Hydrogeophysics

PDF Version Also Available for Download.

Description

Developing a predictive understanding of subsurface flow and transport is complicated by the disparity of scales across which controlling hydrological properties and processes span. Conventional techniques for characterizing hydrogeological properties (such as pumping, slug, and flowmeter tests) typically rely on borehole access to the subsurface. Because their spatial extent is commonly limited to the vicinity near the wellbores, these methods often can not provide sufficient information to describe key controls on subsurface flow and transport. The field of hydrogeophysics has evolved in recent years to explore the potential that geophysical methods hold for improving the quantification of subsurface properties and ... continued below

Creation Information

Hubbard, S.S. & Linde, N. April 1, 2010.

Context

This book is part of the collection entitled: Office of Scientific & Technical Information Technical Reports and was provided by UNT Libraries Government Documents Department to Digital Library, a digital repository hosted by the UNT Libraries. More information about this book can be viewed below.

Who

People and organizations associated with either the creation of this book or its content.

Publisher

Provided By

UNT Libraries Government Documents Department

Serving as both a federal and a state depository library, the UNT Libraries Government Documents Department maintains millions of items in a variety of formats. The department is a member of the FDLP Content Partnerships Program and an Affiliated Archive of the National Archives.

Contact Us

What

Descriptive information to help identify this book. Follow the links below to find similar items on the Digital Library.

Description

Developing a predictive understanding of subsurface flow and transport is complicated by the disparity of scales across which controlling hydrological properties and processes span. Conventional techniques for characterizing hydrogeological properties (such as pumping, slug, and flowmeter tests) typically rely on borehole access to the subsurface. Because their spatial extent is commonly limited to the vicinity near the wellbores, these methods often can not provide sufficient information to describe key controls on subsurface flow and transport. The field of hydrogeophysics has evolved in recent years to explore the potential that geophysical methods hold for improving the quantification of subsurface properties and processes relevant for hydrological investigations. This chapter is intended to familiarize hydrogeologists and water resource professionals with the state-of-the-art as well as existing challenges associated with hydrogeophysics. We provide a review of the key components of hydrogeophysical studies, which include: geophysical methods commonly used for shallow subsurface characterization; petrophysical relationships used to link the geophysical properties to hydrological properties and state variables; and estimation or inversion methods used to integrate hydrological and geophysical measurements in a consistent manner. We demonstrate the use of these different geophysical methods, petrophysical relationships, and estimation approaches through several field-scale case studies. Among other applications, the case studies illustrate the use of hydrogeophysical approaches to: quantify subsurface architecture that influence flow (such as hydrostratigraphy and preferential pathways); delineate anomalous subsurface fluid bodies (such as contaminant plumes); monitor hydrological processes (such as infiltration, freshwater-seawater interface dynamics, and flow through fractures); and estimate hydrological properties (such as hydraulic conductivity) and state variables (such as water content). The case studies have been chosen to illustrate how hydrogeophysical approaches can yield insights about complex subsurface hydrological processes, provide input that improves flow and transport predictions, and provide quantitative information over field-relevant spatial scales. The chapter concludes by describing existing hydrogeophysical challenges and associated research needs. In particular, we identify the area of quantitative watershed hydrogeophysics as a frontier area, where significant effort is required to advance the estimation of hydrological properties and processes (and their uncertainties) over spatial scales relevant to the management of water resources and contaminants.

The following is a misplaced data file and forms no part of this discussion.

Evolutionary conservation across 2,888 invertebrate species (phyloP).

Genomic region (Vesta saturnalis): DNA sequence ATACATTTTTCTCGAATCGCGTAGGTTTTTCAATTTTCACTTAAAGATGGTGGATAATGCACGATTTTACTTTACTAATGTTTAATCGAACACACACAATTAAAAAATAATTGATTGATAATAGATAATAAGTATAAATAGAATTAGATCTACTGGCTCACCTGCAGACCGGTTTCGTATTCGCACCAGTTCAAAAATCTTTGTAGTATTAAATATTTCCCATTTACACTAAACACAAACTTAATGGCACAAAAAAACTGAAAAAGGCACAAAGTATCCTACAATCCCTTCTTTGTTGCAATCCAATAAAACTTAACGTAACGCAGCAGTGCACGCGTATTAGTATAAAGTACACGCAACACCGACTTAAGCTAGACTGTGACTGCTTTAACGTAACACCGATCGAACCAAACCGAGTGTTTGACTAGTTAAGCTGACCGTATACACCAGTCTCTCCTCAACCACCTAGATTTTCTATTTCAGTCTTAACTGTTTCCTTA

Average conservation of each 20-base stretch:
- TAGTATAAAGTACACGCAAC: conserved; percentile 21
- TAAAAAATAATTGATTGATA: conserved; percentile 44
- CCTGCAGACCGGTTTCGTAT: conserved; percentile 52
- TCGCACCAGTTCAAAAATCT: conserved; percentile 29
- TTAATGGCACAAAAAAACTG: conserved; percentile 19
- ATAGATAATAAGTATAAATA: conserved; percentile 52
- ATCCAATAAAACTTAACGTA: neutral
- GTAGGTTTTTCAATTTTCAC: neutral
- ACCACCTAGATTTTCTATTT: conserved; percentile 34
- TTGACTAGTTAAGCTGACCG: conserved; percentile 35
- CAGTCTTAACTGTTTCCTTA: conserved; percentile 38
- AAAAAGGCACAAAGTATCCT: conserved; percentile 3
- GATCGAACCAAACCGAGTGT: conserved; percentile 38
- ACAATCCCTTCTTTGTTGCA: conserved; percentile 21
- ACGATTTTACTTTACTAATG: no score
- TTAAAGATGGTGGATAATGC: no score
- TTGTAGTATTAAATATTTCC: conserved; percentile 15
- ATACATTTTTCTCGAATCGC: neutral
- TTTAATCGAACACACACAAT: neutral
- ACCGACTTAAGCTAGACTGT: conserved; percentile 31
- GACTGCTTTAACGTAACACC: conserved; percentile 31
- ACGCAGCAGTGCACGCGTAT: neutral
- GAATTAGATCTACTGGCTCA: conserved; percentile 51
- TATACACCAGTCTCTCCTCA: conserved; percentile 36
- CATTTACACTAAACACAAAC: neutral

Language

Item Type

Identifier

Unique identifying numbers for this book in the Digital Library or other systems.

  • Report No.: LBNL-3341E
  • Grant Number: DE-AC02-05CH11231
  • Office of Scientific & Technical Information Report Number: 1007490
  • Archival Resource Key: ark:/67531/metadc834768

Collections

This book is part of the following collection of related materials.

Office of Scientific & Technical Information Technical Reports

What responsibilities do I have when using this book?

When

Dates and time periods associated with this book.

Creation Date

  • April 1, 2010

Added to The UNT Digital Library

  • May 19, 2016, 3:16 p.m.

Description Last Updated

  • June 16, 2016, 3:39 p.m.

Usage Statistics

When was this book last used?

Yesterday: 0
Past 30 days: 0
Total Uses: 9

Interact With This Book

Here are some suggestions for what to do next.

Start Reading

PDF Version Also Available for Download.

Citations, Rights, Re-Use

Hubbard, S.S. & Linde, N. Hydrogeophysics, book, April 1, 2010; Berkeley, California. (digital.library.unt.edu/ark:/67531/metadc834768/: accessed September 22, 2017), University of North Texas Libraries, Digital Library, digital.library.unt.edu; crediting UNT Libraries Government Documents Department.